Tagged: open source


VNC Client and Server Software Vulnerabilities Found

The Hacker News reports that dozens of new VNC client and server vulnerabilities have been found in the open source versions of the tools used by IT departments all over the world. If you are like me and think “VNC, who uses that any more?” then you should go check out a YouTube video by Tobias Mädel where he connects to open VNC servers all over the internet. Sure, the video is from 2015, but when you think about how quickly industrial plant management software and device firmware is updated you can bet money that there are still plenty of open VNC servers still running and accessible.

The moral of the story? Don’t expose critical systems and services (like RDP and VNC) over the internet unless it is absolutely essential. If it is essential, and you can’t put them behind a VPN, then you had better use a very strong and complex password to secure the access. Even with a VPN you should do that. Lastly, you need to makes sure you and any vendor you are purchasing software and devices from have a strong policy of pushing out updates anytime a vulnerability is found. You can’t afford to wait five years for an update when your chemical plan control system is left completely exposed on the internet through remote access software flaws.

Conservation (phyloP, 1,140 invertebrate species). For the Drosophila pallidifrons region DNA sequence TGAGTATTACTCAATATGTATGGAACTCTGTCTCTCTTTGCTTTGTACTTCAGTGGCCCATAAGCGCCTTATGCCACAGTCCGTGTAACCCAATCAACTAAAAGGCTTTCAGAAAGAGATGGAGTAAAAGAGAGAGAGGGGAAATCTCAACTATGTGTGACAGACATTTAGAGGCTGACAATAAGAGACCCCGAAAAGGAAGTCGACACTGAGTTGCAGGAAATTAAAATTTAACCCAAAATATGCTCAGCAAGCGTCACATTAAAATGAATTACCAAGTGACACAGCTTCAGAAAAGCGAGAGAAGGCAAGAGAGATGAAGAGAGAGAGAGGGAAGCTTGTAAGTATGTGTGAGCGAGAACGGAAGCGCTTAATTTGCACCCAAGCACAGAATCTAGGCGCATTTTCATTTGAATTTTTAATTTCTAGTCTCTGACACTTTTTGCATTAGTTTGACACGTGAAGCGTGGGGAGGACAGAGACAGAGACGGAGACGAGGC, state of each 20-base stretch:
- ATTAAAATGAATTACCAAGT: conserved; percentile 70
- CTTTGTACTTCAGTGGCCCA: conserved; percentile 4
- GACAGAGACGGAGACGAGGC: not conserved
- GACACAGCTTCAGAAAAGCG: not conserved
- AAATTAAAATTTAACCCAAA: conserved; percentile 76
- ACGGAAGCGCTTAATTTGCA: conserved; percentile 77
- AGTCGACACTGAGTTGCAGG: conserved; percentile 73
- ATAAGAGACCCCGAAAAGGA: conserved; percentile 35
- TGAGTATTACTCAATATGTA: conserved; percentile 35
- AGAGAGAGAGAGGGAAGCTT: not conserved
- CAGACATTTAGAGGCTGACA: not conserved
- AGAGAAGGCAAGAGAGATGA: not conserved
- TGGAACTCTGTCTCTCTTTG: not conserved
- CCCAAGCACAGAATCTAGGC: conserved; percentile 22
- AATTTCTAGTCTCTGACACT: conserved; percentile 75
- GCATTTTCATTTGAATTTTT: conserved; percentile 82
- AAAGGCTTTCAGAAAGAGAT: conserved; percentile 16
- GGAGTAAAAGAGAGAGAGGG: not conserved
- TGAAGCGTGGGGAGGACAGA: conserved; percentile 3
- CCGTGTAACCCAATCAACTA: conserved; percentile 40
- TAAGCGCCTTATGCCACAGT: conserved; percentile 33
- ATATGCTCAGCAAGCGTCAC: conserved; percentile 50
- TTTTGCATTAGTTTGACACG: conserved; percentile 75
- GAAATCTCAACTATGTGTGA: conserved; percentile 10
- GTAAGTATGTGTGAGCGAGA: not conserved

Robotic Process Automation Goes Open Source

If you have had your eyes and ears open at all for the past year or so, you know the new hotness is Robotic Process Automation (RPA) in enterprise IT. Basically that is a really fancy name for a system that mimics a user’s actions on another system so that a person doesn’t have to do it. Truth be told, there have been scheduling and automation platforms around for a long time that have done a lot of what modern RPA solutions are doing. The biggest difference is that the focus is now more about interacting with a GUI versus just focusing on what could already be done through scripting like moving files around.

This week Robocorp and the Robot Framework have been starting to make a splash within the industry as the first organizations looking to take the RPA movement into the open source space and make it more accessible to organizations that don’t want to buy into a major commercial platform or that want to do something more custom with their current tool set.

As a user of commercial RPA technologies currently, the idea of an open source framework and a company looking to make that more accessible to the masses is very exciting. The cost of current RPA solutions is a significant barrier to entry for many smaller organizations and Robocorp has the chance to increase the user base for RPA significantly by making it more cost effective for these smaller organizations. Just knowing that this is coming in the future makes me want to spin up a virtual machine with the Robot Framework running to start playing around. Then when Robocorp has a product ready, I can be primed to pick up and start using their solution.

After all, as their site says:

If you can document it, you can automate it. Never send a human to do a machine’s job.


That is music to my programming ears 🙂